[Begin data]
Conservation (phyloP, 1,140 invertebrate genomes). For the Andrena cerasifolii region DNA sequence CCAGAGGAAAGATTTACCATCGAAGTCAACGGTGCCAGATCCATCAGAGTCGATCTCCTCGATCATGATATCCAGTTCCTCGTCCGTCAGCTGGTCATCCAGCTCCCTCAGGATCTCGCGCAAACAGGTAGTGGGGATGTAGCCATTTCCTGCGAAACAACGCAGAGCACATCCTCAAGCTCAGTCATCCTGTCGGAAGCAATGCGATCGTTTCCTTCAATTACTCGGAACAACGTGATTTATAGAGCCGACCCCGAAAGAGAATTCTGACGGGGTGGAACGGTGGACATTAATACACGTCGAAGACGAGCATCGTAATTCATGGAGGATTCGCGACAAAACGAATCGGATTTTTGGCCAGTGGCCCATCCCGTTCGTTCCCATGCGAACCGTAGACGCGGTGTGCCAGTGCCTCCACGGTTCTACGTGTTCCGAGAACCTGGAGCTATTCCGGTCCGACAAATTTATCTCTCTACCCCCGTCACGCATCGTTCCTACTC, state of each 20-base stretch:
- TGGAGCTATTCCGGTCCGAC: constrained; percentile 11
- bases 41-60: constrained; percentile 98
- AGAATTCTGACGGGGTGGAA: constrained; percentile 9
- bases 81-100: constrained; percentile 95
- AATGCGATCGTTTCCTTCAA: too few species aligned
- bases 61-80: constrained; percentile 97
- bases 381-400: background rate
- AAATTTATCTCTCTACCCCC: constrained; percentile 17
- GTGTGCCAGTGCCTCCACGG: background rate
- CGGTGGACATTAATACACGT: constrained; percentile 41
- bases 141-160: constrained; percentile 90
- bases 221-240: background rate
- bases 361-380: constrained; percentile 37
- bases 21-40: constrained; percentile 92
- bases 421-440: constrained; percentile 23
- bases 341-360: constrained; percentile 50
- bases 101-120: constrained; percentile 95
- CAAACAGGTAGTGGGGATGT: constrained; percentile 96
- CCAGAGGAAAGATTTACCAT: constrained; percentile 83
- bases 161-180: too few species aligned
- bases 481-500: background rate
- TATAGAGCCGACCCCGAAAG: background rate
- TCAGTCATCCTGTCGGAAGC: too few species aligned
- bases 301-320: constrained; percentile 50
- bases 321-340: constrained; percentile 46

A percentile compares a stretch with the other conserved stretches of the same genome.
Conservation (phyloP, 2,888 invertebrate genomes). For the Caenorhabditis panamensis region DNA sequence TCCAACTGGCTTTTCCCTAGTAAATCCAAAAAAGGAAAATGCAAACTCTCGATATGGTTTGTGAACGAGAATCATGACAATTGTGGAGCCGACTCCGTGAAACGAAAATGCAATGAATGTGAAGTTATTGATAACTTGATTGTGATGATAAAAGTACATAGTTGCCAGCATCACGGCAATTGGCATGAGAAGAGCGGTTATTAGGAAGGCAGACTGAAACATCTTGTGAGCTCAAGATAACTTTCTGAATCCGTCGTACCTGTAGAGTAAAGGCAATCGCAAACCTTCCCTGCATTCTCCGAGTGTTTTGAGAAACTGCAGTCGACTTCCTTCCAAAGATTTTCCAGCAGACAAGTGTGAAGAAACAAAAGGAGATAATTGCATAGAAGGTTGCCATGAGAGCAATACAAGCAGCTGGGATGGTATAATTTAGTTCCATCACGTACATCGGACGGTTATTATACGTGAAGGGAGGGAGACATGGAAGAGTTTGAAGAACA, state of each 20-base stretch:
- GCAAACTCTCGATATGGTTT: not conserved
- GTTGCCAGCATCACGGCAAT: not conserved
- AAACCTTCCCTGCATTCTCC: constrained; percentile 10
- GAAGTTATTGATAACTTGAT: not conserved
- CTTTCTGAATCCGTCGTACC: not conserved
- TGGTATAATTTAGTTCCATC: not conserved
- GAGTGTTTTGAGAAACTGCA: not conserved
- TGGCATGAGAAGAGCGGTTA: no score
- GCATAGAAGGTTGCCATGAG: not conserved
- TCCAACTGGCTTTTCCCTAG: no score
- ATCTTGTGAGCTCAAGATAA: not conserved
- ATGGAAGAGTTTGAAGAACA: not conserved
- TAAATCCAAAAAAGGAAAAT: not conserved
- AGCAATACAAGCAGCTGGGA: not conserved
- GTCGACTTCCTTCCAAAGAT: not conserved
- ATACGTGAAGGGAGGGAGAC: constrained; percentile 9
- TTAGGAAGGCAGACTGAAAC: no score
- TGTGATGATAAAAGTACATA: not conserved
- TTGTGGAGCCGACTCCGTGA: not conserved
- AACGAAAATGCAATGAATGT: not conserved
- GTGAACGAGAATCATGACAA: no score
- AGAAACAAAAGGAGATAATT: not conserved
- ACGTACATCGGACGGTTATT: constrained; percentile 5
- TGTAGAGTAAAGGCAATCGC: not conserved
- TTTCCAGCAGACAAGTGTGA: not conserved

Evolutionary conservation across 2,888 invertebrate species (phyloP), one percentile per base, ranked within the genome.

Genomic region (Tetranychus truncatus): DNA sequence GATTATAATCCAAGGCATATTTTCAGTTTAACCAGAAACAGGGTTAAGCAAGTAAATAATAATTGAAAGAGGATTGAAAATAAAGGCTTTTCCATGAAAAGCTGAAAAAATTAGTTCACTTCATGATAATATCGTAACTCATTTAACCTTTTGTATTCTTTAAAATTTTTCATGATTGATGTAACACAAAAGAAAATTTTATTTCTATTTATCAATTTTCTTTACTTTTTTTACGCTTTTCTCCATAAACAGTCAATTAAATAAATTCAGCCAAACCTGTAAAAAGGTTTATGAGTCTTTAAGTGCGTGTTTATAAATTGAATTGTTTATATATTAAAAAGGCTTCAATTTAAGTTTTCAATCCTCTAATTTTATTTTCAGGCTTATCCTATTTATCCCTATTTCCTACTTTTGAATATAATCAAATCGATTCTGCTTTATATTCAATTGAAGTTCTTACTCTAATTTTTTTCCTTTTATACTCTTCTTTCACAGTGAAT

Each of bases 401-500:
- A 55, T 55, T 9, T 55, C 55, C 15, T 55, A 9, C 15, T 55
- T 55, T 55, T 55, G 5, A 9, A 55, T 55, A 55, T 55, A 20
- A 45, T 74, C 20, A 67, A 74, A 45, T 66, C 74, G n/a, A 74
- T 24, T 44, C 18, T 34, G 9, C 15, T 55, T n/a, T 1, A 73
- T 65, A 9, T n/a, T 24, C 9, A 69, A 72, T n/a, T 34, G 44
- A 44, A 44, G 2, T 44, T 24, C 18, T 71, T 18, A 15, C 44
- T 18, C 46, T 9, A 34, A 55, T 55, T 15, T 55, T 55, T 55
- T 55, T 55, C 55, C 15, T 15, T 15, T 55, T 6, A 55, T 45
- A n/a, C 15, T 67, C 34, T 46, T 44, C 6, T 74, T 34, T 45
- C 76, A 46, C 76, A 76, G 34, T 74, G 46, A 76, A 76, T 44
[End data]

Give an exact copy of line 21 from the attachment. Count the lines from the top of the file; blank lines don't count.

- bases 161-180: too few species aligned